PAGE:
Shmuel Shayowitz (NMLS#19871) is President and Chief Lending Officer at Approved Funding, a privately held local mortgage banker and direct lender. Shmuel has over two decades of industry experience, including licenses and certifications as a certified mortgage underwriter, residential review appraiser, licensed real estate agent, and direct FHA specialized underwriter. Shmuel provides a uniquely holistic approach to comprehensive real estate and financial matters that goes well beyond any single transaction. Shmuel is an award-winning financier recognized for maximizing the short-term and long-term objectives of his client. As a contributing writer to many local and regional newspapers and publications, his insights have been featured in the media for many topics, including mortgages, personal finance, appraisals, and real estate trends.

To say that 5780 was an unprecedented year would still fall short of genuinely describing all that we have endured these past few months. The COVID-19 pandemic has disrupted all facets of life – economically, medically, psychologically, emotionally, spiritually, and financially – the likes of which no one has experienced in their lifetimes. No market wizard could have foreseen how most of 2020 turned out, nor can anyone adequately predict how the remainder of the year might conclude.

I was honored last week when I was invited to pen an article in a major real estate publication, the Mid-Atlantic Real Estate Journal, requesting my year-end forecasts for the residential real estate and mortgage markets. Despite my over two decades entrenched in these industries, I was hesitant and didn’t want to fall prey by attempting to speculate how the markets will act over the next few months. Having experienced first-hand the tumultuous market downturn during the great recession of 2008, steered through the sub-prime mortgage market crash in the late ‘90s, and navigated through the many real estate booms, busts, and bubbles – I thought I had seen it all. However, nothing I have experienced is comparable to what we have seen in 2020.

I am somewhat comfortable, however, addressing some of the concerns that are starting to surface about an overheated residential real estate market. Some analysts are beginning to talk about pockets of “bubbles” across the U.S., and voicing concerns about what next year will look like due to an inflated real estate market. While it is impossible to predict what the new year will bring, I did want to highlight some vital data that I see on the frontline that should dispel many fears about a market decline.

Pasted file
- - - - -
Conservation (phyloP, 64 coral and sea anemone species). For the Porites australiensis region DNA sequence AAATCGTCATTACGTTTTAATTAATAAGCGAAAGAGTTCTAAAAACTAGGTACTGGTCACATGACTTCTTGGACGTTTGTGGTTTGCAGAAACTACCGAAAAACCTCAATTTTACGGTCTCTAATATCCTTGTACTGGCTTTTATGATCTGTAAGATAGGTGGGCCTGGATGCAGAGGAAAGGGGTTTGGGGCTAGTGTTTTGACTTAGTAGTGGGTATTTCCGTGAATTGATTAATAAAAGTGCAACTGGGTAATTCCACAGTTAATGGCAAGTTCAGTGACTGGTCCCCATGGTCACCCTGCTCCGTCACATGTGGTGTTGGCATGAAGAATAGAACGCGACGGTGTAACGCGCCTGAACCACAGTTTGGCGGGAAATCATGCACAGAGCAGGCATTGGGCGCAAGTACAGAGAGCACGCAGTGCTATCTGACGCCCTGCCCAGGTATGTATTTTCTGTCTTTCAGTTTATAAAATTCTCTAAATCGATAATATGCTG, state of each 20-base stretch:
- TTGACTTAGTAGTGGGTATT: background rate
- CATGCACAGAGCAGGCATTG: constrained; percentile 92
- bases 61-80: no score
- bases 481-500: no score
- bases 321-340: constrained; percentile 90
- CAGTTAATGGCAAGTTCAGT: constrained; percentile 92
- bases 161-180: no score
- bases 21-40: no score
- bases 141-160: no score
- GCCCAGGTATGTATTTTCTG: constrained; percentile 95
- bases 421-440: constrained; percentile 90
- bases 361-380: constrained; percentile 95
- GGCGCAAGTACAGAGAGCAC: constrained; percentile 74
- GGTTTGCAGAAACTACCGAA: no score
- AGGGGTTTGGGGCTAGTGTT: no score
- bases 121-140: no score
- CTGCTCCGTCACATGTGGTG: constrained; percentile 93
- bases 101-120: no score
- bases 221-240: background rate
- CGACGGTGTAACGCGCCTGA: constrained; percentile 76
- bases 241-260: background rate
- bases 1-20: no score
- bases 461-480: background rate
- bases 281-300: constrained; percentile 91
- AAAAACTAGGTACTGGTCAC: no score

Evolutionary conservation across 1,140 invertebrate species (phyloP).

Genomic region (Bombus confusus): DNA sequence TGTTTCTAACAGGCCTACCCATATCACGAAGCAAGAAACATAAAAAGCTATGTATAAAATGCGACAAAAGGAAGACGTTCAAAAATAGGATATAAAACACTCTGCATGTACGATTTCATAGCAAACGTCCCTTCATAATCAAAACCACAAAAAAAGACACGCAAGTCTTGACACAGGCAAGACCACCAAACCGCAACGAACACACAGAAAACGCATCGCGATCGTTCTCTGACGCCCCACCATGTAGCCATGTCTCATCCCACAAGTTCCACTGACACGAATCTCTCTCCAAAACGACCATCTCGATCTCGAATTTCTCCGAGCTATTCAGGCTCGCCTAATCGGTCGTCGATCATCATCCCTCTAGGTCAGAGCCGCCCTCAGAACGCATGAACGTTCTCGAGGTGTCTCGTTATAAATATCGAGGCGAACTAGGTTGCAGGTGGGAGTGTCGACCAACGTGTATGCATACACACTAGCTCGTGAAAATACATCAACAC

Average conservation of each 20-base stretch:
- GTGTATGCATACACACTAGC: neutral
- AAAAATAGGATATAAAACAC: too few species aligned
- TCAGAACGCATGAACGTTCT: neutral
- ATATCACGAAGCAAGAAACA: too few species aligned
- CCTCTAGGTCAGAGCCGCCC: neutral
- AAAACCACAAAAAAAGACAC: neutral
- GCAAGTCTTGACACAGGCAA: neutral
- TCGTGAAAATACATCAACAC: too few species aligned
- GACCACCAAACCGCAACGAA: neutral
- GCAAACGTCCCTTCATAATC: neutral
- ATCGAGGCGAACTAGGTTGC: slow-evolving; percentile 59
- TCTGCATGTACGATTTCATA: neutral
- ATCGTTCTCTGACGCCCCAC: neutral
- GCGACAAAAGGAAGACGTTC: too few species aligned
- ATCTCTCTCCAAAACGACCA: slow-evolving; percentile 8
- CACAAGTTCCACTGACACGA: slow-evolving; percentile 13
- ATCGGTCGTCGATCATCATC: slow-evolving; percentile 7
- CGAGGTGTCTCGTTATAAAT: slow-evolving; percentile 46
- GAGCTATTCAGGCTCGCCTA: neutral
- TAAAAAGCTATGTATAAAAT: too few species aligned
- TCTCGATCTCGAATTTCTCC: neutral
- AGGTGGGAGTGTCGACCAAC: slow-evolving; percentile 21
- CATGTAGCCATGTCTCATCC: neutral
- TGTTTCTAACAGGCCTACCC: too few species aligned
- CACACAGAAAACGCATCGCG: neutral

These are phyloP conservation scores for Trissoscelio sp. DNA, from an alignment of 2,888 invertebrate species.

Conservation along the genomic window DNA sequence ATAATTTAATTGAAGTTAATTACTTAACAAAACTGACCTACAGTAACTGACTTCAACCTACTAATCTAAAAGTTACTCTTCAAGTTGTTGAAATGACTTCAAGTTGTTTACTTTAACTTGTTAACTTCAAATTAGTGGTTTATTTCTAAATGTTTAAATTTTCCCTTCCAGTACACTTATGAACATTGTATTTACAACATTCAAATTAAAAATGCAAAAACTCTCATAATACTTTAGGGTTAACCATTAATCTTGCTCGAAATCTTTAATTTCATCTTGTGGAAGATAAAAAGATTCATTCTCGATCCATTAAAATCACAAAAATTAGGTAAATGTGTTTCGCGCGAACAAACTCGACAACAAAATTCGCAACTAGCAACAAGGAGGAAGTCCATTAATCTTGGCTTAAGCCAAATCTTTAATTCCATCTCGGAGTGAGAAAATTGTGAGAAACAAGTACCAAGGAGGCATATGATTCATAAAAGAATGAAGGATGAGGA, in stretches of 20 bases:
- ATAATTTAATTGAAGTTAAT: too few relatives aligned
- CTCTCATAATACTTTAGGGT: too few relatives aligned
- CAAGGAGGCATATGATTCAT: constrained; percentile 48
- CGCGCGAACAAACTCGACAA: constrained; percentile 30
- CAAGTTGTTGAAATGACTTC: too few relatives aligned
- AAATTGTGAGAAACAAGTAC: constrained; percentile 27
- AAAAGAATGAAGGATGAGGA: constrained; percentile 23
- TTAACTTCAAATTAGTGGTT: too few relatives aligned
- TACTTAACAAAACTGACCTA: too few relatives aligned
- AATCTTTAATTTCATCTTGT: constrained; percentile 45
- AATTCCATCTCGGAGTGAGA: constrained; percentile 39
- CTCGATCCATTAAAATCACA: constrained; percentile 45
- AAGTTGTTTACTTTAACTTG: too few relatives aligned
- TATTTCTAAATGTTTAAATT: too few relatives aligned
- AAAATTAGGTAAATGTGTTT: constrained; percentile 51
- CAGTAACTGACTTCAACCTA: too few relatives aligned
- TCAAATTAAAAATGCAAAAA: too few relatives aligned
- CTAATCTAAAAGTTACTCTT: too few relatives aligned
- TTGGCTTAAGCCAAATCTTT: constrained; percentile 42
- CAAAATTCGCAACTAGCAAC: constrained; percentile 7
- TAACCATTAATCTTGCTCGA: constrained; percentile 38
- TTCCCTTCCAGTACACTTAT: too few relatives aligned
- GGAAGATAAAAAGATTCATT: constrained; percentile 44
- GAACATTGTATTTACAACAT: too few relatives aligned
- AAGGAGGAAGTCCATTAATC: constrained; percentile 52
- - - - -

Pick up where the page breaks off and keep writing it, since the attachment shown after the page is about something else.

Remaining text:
Amongst many other favorable market news, this week we received a report from the National Association of Realtors that showed U.S home sales surged to their highest level ever, last seen 14 years ago. Record-low mortgage rates and a pandemic-fueled migration out of large congested cities have fueled unparalleled housing demand in suburban and low-density areas. The 10.5% increase in monthly home sales set a new record, as did the 22 days that the average home stayed on the market before getting an accepted offer. All of this record activity is being achieved despite continued limitations on home inventory. The number of homes available for sale dropped 19% year-over-year, on already depressed figures. In 2006 when we last saw these record numbers, inventory levels were double what they are today. Most real-time data show that we have a healthy home-buying market and one where we will continue to see a strong demand into next year.

CoreLogic, a leading provider of consumer, financial, and property data, analytics reported that 2Q-2020 showed a 6.6% increase in homeowner equity. The average homeowner gained approximately $10,000 of equity in their home this past quarter between home appreciation and mortgage amortization reductions. What is more impressive is that about 50% of the houses in the U.S. that have mortgages have more than 40% equity available. These levels pale in comparison to what we saw after the rapid real estate rise in 2006-2007 before the markets crashed. This confirms that if there is a crisis that threatens housing, most homeowners would be in a position to sell and still make a hefty profit. Should that occur, the market will gobble up these homes with ease.

There is a story I recently heard that took place during a time of great financial turmoil. The stock market collapsed, and many people lost fortunes. The wealthy Yosef Weinberg z’l of Jerusalem remained utterly relaxed. The holy Slonimer Rebbe, known as the Birkas Avraham zt’l asked him how he could stay so calm when all the other wealthy people were panicking and trying to figure out what will be with their financial future? He replied, “My net gains (i.e., my income for the year) already occurred this past Rosh Hashanah and Yom Kippur.” The Birkas Avraham was very impressed with his answer. Again, it is impossible to predict what the upcoming year will bring. I do know, however, that to ensure the best outcome in 5781, we have a few days remaining – and a Yom Kippur – which will surely help us seal our fate for an amazing year ahead.

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